Ader’s winged wonder refreshed

Clément Ader’s gloriously fantastical Avion III, his hallucinatory mash-up of steam engines, variable geometry bat wings and propellor blades like giant feathers, is one of the oldest surviving flying machines in the world, and a star exhibit at the Musée des Arts et Métiers in Paris since 1902.

Whether or not it actually flew, on its one and only trial for the French army in October 1897, has long been a subject of dispute almost certainly beyond proof – although the museum claims that it did get airborne, just, and has it hanging in splendour in the escalier d’honneur, several metres off the ground.

It’s a masterful arrangement, the stairwell’s lavish 18th-century decor a striking foil to the plane’s outlandish lines; but this autumn it became more of a drawback than a benefit, as the museum’s conservation team gave the Avion III its first ‘make good and mend’ treatment for over 25 years.

Prior to being winched into its current position in 1994, Ader’s marvellous machine was given a complete overhaul at the workshops of France’s national air museum, the Musée de l’Air et de l’Espace at Le Bourget. The programme of work carried out this November was more modest, but it’s a measure of the effort needed to care for a venerable and unwieldy exhibit like the Avion that preparing for the operation took six months.

The main challenge was to design and build a platform from which to carry out work, all without damaging the exhibit or the listed building around it. After that, the restoration itself took only a few days, consisting of repairs by a textile specialist to a rip in the plane’s silk fabric skin, and the removal of a quarter of a century of dust with brushes and modified hoovers. As head of the museum’s transport collection Lionel Dufaux explains, dust is no friend to historic objects: it absorbs moisture, which then creates favourable conditions for corrosion and mould.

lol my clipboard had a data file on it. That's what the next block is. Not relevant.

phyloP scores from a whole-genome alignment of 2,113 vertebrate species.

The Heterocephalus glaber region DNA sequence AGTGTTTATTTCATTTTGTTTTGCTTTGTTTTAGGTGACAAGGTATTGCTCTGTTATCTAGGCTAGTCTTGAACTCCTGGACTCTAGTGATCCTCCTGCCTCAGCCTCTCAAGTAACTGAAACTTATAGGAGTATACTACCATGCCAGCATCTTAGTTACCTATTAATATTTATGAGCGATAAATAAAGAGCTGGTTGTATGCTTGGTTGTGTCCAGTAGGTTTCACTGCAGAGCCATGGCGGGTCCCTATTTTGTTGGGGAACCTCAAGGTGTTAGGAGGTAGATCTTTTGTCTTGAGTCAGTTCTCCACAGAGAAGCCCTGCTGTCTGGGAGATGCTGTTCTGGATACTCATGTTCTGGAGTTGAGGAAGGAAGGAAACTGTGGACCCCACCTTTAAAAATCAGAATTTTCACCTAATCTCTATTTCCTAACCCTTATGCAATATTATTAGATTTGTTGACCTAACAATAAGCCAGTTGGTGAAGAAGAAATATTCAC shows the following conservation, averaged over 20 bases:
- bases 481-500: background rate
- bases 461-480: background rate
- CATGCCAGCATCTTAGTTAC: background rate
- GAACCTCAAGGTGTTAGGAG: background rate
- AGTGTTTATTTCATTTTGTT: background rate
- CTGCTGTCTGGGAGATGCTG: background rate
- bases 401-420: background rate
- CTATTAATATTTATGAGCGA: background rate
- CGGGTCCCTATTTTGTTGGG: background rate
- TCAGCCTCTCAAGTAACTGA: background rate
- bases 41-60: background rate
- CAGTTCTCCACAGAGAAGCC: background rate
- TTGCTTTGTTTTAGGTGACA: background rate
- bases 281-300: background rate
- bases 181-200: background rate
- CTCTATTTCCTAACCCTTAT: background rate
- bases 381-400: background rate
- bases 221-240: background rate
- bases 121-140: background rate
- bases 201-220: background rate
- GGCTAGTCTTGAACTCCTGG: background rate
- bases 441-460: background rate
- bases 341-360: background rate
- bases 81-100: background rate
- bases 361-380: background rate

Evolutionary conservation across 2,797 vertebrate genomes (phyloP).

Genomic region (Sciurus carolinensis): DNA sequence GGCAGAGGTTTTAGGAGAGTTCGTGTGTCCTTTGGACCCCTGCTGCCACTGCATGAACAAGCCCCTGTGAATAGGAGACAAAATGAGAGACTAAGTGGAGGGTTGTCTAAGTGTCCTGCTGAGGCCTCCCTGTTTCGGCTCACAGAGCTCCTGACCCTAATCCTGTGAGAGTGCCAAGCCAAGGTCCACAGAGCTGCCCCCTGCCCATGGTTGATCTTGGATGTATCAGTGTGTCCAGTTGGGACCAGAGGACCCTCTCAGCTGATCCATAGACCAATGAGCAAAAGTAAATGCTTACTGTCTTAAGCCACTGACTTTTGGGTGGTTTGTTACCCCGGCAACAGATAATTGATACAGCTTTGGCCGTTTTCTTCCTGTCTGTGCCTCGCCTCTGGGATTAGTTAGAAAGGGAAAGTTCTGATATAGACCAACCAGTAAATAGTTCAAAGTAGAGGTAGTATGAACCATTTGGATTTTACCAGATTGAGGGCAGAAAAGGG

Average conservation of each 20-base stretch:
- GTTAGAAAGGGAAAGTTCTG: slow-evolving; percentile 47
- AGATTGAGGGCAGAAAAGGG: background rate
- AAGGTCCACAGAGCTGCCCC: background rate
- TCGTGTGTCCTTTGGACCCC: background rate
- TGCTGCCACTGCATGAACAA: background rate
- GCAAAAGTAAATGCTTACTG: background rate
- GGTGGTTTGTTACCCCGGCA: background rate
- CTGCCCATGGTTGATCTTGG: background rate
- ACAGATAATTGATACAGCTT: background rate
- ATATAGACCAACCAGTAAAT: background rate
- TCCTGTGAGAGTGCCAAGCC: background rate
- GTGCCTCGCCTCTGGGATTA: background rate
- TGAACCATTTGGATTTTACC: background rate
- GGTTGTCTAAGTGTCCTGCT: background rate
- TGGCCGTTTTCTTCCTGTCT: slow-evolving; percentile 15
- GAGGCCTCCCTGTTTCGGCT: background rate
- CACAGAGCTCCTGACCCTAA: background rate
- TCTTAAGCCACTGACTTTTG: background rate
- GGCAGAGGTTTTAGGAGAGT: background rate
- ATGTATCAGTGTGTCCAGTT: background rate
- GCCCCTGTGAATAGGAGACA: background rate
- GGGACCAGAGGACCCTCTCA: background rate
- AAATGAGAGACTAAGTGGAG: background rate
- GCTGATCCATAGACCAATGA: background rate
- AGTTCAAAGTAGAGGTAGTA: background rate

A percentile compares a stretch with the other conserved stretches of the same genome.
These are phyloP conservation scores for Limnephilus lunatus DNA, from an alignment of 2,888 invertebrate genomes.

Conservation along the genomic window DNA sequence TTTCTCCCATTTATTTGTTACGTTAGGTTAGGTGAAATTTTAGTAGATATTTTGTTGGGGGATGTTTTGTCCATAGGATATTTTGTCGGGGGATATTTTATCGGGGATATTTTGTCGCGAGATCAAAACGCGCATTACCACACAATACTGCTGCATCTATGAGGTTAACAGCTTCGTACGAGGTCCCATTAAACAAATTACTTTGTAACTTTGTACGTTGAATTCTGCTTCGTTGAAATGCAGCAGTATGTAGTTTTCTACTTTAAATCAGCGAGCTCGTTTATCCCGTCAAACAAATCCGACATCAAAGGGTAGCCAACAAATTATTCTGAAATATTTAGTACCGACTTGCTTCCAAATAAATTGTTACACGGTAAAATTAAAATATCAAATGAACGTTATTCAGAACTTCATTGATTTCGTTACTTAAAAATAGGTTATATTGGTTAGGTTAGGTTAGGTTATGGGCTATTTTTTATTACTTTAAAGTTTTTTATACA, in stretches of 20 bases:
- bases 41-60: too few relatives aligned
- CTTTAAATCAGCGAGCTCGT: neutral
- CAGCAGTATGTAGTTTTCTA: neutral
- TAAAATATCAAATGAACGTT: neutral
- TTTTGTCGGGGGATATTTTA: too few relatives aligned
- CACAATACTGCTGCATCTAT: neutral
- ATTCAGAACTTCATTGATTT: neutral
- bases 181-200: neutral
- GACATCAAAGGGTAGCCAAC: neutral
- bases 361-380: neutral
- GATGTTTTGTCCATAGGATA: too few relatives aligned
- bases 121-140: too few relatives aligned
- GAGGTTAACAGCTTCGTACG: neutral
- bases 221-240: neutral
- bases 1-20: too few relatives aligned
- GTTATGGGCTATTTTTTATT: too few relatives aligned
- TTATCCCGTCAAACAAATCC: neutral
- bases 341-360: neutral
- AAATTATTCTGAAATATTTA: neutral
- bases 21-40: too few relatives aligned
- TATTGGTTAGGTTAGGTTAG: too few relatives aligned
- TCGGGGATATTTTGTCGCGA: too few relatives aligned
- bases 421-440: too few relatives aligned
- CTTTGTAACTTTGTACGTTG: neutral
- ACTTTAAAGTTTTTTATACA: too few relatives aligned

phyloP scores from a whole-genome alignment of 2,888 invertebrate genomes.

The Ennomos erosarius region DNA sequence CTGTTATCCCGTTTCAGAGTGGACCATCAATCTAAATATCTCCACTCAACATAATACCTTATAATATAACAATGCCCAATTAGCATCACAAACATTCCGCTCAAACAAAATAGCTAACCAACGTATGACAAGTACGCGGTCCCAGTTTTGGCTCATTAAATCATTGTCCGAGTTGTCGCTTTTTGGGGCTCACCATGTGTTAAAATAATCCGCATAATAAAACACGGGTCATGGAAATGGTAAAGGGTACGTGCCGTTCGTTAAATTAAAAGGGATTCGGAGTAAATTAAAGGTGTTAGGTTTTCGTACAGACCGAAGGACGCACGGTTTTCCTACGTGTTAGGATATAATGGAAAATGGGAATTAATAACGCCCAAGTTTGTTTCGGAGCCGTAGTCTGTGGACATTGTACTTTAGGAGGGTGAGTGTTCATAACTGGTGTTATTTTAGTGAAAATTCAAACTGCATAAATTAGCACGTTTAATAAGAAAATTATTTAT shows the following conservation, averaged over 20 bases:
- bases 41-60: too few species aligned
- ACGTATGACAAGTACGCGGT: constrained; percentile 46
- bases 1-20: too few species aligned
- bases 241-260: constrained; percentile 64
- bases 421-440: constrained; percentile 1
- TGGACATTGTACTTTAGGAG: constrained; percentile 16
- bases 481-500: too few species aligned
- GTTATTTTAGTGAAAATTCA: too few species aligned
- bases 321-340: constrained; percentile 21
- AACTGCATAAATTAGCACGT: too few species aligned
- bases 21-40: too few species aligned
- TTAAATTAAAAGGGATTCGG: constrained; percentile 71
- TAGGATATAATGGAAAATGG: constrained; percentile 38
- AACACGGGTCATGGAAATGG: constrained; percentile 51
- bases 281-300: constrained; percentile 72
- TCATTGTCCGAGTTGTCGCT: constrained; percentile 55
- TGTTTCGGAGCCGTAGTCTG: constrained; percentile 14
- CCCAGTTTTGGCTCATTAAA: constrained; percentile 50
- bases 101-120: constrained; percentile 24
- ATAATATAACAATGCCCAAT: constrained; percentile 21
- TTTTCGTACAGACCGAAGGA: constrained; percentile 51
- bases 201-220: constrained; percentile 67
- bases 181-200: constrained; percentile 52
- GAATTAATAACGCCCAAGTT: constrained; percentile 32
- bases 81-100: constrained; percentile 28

Although its name suggests a focus on the arts, the Musée des Arts et Métiers is in fact Europe’s oldest science museum, a vast and wonderful collection of treasures housed in what was once a Benedictine priory. Another historic aviation exhibit, hanging high in the chapel, is the Blériot XI in which Louis Blériot made his celebrated cross-Channel crossing on 25th July 1909.


A slightly longer version of this news report was published in the January 2021 issue of Aeroplane magazine (see also my Cuttings page).

The website of the Musée des Arts et Métiers is here; its nicely produced online Ader exhibition is here; its nicely produced online Blériot exhibition is here. The website of the Musée de l’Air et de l’Espace is here.

The photo at the top of this post was taken in 2018 and is © Simon Johns; it was incorrectly credited by Aeroplane to the Musée des Arts et Métiers. To see it in full, click here.